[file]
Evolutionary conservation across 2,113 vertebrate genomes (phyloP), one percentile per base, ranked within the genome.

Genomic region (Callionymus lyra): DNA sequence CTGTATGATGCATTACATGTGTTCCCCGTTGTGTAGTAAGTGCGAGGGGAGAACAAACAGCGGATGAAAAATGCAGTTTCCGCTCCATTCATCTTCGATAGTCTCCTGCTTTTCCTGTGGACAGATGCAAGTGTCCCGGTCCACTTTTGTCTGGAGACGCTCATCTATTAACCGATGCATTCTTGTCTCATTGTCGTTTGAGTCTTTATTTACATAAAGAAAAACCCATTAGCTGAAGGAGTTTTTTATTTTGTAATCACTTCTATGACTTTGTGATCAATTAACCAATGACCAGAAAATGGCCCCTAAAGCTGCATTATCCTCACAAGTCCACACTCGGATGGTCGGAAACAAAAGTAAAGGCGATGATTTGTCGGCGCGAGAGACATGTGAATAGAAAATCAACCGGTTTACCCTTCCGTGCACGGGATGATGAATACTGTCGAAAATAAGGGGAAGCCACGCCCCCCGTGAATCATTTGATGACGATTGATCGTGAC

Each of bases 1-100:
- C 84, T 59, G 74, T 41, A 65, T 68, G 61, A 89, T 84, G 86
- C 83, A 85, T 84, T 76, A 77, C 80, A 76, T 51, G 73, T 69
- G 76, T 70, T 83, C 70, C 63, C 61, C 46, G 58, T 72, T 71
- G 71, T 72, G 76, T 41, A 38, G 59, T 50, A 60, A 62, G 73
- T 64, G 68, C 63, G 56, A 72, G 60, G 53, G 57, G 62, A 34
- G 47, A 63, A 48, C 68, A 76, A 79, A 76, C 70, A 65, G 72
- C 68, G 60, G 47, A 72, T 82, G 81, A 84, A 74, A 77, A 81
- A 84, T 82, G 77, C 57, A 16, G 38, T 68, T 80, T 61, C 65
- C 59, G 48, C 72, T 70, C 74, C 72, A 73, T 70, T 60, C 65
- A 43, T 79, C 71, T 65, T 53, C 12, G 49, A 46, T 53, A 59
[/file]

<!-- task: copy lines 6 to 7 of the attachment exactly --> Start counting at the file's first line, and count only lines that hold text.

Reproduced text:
- G 76, T 70, T 83, C 70, C 63, C 61, C 46, G 58, T 72, T 71
- G 71, T 72, G 76, T 41, A 38, G 59, T 50, A 60, A 62, G 73